I would add that I also agree that God works out how to present things through our lives that we will gain from (no matter how hard the lessons may be at the time) which is done with magnificant brilliance. As I’m sure you have all had experience of. To say he is a genius is a ridiculous understatement. What a wonderful Father we have.

  9. 9 Eric Nielson November 7, 2006 at 7:48 am

    Thank you all for your comments!


    I am not opposed to time travel either, but I do not necessarily believe that the future is fixed. And yes, I believe that we have the potential to do the same things God does.


    Nice to hear from you again. Hopefully we can draw you out occasionally! I will look into the book you suggest, it seems like the type of thing I would like. So, if all things are present before God, do you think that this lump of knowledge he has is dynamic or static?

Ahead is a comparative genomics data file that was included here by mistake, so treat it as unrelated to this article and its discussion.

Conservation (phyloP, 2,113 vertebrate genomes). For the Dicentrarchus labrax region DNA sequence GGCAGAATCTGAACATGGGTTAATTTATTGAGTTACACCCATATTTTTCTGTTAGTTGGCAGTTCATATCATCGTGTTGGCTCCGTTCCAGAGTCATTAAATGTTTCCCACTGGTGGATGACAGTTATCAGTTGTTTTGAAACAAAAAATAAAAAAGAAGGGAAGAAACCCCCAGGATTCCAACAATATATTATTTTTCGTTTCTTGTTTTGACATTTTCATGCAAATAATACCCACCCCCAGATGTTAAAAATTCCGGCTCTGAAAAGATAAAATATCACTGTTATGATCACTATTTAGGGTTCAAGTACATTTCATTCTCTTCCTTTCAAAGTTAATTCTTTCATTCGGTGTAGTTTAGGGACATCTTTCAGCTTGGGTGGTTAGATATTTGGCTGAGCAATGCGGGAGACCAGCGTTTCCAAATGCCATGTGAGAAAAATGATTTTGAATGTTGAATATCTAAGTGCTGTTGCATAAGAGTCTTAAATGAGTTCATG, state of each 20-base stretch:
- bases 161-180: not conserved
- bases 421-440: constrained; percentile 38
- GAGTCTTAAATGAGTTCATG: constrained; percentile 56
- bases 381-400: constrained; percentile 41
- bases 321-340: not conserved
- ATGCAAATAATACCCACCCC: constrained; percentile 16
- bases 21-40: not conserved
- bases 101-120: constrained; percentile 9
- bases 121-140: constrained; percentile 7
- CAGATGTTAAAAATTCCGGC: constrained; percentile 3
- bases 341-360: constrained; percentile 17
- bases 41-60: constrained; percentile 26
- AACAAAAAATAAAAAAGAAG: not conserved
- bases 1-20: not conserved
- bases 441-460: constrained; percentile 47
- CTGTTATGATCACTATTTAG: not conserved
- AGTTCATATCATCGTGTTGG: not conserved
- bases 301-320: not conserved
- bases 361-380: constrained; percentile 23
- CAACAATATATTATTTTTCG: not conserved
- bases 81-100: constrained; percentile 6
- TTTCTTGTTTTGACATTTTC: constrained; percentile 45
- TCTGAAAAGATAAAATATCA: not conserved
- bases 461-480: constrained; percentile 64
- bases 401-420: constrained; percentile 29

It will be interesting to know the answers someday. Much of this is guesswork. I tend to favor Talmage but who knows?


    This has been a surprise to me as well. I still do not believe there is a contradiction, but I have become more symoathetic to those who do. I feel like you do as far as faith goes. What is the Plan of Salvation if not a bold and absolute knowledge of the future. This issue strikes at the heart of knowing and having faith in God. I want to believe in sure prophecy.


    Very good thoughts that do not seem all that scattered. I am also a little hesitant to embrace time travel as the answer. But I acknowledge that my ways are not God’s ways and that there will be a few surprises in store for us when we know of these things.


    I like your thoughts. The predictive model is the one I prefer. But in regards to #2, are we not supposed to attempt to ‘know God’? Is this not life eternal? I hope that pondering and appropriately discussing the mysteries of Godliness can help up come to a better understanding and appreciation of God. I agree that this might require some out of the box thinking (and revelation). It is a mistake to put our limitations upon God.